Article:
OC 687: EARLY PURIM MORNING CONVERSION
One who converts Purim morning after dawn but before sunrise is not obligated in the previous nighttime’s reading of Megillat Esther. However, the convert is obligated in the daytime megilla reading, as one was a Jew by the time the obligation became activated (sunrise).
PURIM DAY CONVERSION
In spite of its reading being allowed all day, there is a dispute whether one who converts during Purim day is obligated to read the megilla. This dispute is based on halacha’s assigning each person their proper Purim date (Adar 14 or Adar 15) based on their location at sunrise on Adar 14. Thus, although a convert should be obliged to read, both due to the fact that the reading obligation exists the entire day (as in entry OC 25) and that one can be assigned the default date of Adar 14, the convert should preferably avoid the question that year by hearing the megilla and its blessings, instead of reading it and blessing God directly.
CONVERTING IN JERUSALEM OVER A THREE-DAY PURIM WEEKEND (PURIM MESHULASH)
As regards someone who converts in Jerusalem over a three-day Purim weekend (Purim meshulash), when the city’s Adar 15 Shushan Purim falls out on Shabbat: It seems clear that if one converts on Sunday one is not obligated in any of the mitzvot of Purim since one missed the holiday date, and that if one converts on Friday one is obligated in all of them since one is Jewish by the time the holiday date begins. If one converts on Shabbat during the daytime, a question similar to the one discussed in the previous paragraph arises, but the question has little relevance in practice since conversions are prohibited on Shabbat.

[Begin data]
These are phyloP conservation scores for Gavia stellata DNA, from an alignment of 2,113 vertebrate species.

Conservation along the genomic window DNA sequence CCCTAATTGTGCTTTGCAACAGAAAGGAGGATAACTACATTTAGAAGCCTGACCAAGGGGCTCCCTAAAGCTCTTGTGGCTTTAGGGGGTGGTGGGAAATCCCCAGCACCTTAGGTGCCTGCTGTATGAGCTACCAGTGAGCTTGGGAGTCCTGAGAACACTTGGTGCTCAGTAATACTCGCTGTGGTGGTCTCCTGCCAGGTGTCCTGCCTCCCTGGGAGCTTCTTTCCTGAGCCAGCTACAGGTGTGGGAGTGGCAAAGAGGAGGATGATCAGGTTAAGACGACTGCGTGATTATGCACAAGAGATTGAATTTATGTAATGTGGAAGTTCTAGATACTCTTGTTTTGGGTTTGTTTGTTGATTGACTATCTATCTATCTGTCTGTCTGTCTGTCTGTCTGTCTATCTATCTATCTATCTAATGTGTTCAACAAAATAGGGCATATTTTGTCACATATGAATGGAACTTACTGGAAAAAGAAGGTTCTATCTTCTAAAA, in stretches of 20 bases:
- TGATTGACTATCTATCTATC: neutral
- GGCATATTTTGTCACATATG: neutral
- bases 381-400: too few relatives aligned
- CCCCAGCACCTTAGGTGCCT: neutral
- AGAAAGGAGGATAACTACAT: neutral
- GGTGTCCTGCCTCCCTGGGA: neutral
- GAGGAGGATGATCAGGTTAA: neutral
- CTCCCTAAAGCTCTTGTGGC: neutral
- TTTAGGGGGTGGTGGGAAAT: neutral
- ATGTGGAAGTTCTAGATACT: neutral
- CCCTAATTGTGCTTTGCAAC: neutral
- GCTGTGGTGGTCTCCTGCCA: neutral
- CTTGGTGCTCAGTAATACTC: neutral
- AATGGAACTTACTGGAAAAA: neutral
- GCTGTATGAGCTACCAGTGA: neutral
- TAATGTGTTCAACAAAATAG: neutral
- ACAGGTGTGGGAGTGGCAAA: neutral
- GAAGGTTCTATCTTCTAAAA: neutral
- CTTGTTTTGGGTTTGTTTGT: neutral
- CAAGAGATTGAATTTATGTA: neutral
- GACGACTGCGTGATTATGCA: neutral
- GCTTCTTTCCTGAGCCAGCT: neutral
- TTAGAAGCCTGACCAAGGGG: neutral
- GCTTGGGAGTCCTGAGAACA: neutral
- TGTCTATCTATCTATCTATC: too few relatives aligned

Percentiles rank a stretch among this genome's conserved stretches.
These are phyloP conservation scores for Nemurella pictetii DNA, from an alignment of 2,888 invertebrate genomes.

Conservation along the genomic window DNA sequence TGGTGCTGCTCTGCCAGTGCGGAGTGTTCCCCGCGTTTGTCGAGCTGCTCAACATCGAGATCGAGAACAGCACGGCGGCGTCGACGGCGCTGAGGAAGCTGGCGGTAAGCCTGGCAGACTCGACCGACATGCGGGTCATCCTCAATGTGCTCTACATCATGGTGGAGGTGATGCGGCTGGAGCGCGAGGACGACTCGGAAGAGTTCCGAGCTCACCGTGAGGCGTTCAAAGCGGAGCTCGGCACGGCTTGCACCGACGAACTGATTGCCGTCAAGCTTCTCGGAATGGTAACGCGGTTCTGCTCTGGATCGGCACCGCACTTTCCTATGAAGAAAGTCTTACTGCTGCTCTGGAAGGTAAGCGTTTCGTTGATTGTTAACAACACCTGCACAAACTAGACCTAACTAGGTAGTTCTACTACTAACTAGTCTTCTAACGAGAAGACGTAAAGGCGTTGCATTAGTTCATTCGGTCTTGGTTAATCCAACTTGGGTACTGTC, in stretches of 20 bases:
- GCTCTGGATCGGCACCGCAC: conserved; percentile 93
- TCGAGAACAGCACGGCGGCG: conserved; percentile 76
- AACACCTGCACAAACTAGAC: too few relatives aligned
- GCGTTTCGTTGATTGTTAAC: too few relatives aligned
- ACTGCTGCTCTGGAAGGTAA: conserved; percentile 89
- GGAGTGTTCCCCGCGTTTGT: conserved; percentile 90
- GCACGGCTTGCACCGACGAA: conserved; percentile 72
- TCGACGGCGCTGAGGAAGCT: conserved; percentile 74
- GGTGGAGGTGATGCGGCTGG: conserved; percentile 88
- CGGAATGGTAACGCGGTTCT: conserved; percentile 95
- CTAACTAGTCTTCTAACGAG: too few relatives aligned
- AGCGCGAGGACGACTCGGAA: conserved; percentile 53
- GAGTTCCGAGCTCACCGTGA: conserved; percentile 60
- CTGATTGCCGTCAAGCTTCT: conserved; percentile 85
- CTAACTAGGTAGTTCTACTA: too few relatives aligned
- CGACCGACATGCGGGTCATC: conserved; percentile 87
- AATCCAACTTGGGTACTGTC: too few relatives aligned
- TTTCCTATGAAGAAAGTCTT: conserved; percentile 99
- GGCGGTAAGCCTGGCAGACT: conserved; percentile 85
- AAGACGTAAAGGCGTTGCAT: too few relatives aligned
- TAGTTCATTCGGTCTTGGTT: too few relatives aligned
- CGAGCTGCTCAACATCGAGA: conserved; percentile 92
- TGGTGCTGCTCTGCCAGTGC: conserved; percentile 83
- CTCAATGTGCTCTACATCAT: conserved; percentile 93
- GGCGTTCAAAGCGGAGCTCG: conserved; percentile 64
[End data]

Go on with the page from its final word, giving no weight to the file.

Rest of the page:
GOING TO JERUSALEM ON SHUSHAN PURIM AFTER CONVERTING ON PURIM
One who converts on Purim afternoon, so that one’s obligation to read on Adar 14 is debated, and then goes to Jerusalem (the city that is indubitably obligated to celebrate Shushan Purim Adar 15) might be subject to special rules.
OC 689, 692: OBLIGATION TO READ THE MEGILLAH
A convert is obligated to read Megillat Esther with its blessings just as one is obligated in all mitzvot that commemorate national historical events. See earlier entries OC 47 and OC 60.
OC 496: NO OBSERVANCE OF A SECOND DAY OF YOM TOV BY A FOREIGNER WHO CONVERTS IN ISRAEL
A person from abroad who converts in Israel and is still residing in Israel observes only one day of Yom Tov holiday instead of the two days observed by the Jews of the diaspora. This is true even if he will be returning to live in the Diaspora.
OC 529: THE OBLIGATION OF FELLOW JEWS TO HELP THE CONVERT REJOICE ON YOM TOV
Fellow Jews have a special obligation to feast with converts on Yom Tov since holidays are a time when a convert is likely to feel most alone.
OC 566: CONVERSION ON A FAST DAY
One who converts on a fast day should start fasting from the beginning, even before the conversion, so that one can fulfill the obligation to be fasting to the appropriate degree at the time that one emerges from the mikva. This suggests to some authorities that one who ate before conversion need not bother fasting. However, inasmuch as eating and drinking on a fast day are sinful in and of themselves each time one does so even if one has already eaten or drunk, some rule that even the convert who ate earlier must join the fast after conversion. In any case, wine clearly should not be used when the convert is named on a fast day – unless it will be given to someone who is permitted to drink wine that day.
CONVERSION ON A POSTPONED FAST DAY (TAANIT NIDCHE)
There is some discussion whether one who converts on a minor fast day that due to Shabbat was postponed from its official date (“taanit nidche”) is required to fast with everyone else. This is because one could argue that a person that wasn’t Jewish on the official date of the fast never became obligated to fast. However, even if we put the complicated discussion of the status of a taanit nidche aside as beyond the scope of this work, the mitzva of “you shall love the convert” suggests that a convert should fast with everyone else. Since allowing the convert to observe as all do is generally what the convert wishes, it manifests love.
CONVERSION ON SUNDAY THE 10TH AV (TISHA B’AV NIDCHE)